Environmental Economics Seminar: Air Quality, Human Capital Formation and the Long-term Effects of Environmental Inequality at Birth
Date and TimeThursday 12/07/2017 3:00PM to 4:30PM EST
Contact: Carl Pasurka, 202-566-2275
Presenter: John Voorheis (Center for Administrative Records Research and Applications, U.S. Census Bureau)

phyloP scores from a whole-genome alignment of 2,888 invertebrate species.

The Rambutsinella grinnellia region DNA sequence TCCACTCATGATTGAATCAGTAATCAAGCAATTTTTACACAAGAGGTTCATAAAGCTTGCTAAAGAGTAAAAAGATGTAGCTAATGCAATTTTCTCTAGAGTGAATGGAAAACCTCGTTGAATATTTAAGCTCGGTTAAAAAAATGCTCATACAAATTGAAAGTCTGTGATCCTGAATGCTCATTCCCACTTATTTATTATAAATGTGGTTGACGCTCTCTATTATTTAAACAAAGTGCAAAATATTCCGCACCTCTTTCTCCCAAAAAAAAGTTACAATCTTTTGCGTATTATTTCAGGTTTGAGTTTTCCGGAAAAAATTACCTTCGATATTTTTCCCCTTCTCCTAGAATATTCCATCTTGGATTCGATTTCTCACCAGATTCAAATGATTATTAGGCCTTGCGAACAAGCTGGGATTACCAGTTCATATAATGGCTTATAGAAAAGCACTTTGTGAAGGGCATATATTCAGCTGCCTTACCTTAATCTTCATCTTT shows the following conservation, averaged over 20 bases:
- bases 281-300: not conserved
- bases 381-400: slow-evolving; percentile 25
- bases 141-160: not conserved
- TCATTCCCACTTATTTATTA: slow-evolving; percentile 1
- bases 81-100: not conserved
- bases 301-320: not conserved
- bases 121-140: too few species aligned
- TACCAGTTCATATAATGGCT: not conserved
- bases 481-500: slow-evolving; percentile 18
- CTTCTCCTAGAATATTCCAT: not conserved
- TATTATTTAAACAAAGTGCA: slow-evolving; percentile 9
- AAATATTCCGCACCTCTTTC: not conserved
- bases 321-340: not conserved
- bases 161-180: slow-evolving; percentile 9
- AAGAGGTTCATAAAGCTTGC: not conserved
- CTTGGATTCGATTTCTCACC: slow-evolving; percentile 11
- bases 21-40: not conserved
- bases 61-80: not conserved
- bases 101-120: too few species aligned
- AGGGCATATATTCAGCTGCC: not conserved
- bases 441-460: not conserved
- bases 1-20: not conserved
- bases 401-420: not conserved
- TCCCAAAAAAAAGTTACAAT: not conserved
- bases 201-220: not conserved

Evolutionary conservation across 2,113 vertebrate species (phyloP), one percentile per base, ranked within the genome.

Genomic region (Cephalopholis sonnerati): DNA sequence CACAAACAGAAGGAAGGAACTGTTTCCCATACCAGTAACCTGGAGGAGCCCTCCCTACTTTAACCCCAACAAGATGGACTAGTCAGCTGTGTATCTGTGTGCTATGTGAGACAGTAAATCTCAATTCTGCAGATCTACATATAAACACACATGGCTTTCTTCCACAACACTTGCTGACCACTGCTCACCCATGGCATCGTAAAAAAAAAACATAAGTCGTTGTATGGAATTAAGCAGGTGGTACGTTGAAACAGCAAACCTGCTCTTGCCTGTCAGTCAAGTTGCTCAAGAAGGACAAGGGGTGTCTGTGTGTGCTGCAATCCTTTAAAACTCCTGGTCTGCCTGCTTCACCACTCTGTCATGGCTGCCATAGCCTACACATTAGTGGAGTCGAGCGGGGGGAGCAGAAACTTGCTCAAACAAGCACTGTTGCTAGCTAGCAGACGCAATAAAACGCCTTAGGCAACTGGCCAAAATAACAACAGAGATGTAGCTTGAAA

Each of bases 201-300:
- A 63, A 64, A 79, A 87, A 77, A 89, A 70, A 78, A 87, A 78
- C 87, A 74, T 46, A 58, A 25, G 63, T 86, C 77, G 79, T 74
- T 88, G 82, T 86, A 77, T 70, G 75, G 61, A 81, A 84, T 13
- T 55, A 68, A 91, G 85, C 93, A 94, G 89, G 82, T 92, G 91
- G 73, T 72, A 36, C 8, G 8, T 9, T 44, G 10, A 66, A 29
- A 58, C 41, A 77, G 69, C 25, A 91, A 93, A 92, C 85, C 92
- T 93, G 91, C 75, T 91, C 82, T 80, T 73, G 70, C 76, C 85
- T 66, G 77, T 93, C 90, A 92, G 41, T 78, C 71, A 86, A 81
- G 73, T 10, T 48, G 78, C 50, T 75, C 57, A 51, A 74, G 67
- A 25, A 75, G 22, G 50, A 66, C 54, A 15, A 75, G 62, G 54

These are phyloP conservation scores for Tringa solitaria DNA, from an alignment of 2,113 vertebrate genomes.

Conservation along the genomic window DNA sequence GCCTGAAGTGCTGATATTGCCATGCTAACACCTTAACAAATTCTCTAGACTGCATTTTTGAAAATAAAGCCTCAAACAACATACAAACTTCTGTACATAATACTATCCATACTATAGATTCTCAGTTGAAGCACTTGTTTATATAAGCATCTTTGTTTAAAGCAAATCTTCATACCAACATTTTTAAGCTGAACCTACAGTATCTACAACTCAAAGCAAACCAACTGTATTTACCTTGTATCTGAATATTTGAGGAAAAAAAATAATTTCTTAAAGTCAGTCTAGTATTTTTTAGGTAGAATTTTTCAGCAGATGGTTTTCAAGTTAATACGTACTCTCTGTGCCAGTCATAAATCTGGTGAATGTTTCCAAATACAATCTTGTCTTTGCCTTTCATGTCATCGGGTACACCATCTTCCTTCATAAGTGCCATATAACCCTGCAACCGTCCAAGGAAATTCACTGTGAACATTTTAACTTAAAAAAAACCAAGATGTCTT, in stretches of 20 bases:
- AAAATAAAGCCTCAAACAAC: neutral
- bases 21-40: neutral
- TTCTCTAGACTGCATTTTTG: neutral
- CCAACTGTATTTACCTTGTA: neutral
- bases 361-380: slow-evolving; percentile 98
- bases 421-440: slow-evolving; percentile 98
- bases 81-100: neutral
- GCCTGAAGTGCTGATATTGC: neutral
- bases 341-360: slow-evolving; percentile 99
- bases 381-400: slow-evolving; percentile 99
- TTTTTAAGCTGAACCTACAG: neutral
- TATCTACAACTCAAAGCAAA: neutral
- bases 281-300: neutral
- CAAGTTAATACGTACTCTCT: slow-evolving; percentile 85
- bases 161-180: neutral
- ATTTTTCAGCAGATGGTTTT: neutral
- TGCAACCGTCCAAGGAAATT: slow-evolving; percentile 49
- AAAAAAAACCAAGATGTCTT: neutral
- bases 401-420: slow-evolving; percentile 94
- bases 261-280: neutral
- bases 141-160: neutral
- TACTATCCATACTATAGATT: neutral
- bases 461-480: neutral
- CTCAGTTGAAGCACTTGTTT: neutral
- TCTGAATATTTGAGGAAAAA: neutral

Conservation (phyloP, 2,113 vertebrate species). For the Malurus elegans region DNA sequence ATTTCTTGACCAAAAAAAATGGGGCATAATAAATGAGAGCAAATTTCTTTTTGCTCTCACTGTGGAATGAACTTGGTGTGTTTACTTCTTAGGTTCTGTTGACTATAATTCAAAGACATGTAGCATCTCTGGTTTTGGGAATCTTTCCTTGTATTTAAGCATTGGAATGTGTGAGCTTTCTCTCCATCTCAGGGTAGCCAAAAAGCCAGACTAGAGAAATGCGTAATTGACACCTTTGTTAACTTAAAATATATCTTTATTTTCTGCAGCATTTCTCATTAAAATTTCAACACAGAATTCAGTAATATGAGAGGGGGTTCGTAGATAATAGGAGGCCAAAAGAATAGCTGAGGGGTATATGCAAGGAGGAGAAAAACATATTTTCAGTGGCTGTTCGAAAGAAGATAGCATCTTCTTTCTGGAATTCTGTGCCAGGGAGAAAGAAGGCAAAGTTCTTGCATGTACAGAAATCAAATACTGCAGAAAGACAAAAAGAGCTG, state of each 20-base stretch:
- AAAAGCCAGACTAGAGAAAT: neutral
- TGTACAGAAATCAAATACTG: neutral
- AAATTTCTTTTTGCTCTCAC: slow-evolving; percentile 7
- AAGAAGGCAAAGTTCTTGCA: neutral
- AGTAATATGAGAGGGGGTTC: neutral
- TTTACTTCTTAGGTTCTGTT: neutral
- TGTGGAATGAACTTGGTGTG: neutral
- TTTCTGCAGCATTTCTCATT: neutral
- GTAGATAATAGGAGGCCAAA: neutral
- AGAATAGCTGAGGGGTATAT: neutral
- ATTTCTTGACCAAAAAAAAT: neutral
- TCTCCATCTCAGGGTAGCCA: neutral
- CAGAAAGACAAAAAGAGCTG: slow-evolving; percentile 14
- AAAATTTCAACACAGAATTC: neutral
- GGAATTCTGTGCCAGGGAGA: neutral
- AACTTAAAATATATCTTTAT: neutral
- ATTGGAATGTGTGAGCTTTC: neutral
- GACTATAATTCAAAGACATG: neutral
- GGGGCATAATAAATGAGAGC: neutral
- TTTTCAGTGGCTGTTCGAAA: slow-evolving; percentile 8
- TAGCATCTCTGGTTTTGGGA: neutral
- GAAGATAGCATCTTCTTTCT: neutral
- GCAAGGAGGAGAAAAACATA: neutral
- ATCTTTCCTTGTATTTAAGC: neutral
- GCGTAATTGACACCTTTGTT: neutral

A growing body of literature suggests that pollution exposure early in life can have substantial long term effects on an individual's economic well-being as an adult, but the mechanisms for these effects remain unclear. This paper examines the effect of pollution exposure on several intermediate determinants of adult wages: college attendance, high school non-completion and incarceration by linking responses to the American Community Survey to SSA administrative data, the universe of IRS Form 1040 tax returns and pollution concentration data derived from EPA ground monitors and satellite remote sensing observations. This allows the author to infer exposure to ozone and particulate matter both at birth and in adolescence for a large sample of individuals born around the enactment of the Clean Air Act Amendments of 1990. The author finds that pollution exposure early in life has a large and economically significant effect on college attendance among 19-22 year olds. These effects are concentrated within disadvantaged communities, with larger effects for non-white children and children of poor parents. Additionally, pollution exposure during adolescence has statistically significant effects on high school non-completion and incarceration, but no effect on college attendance.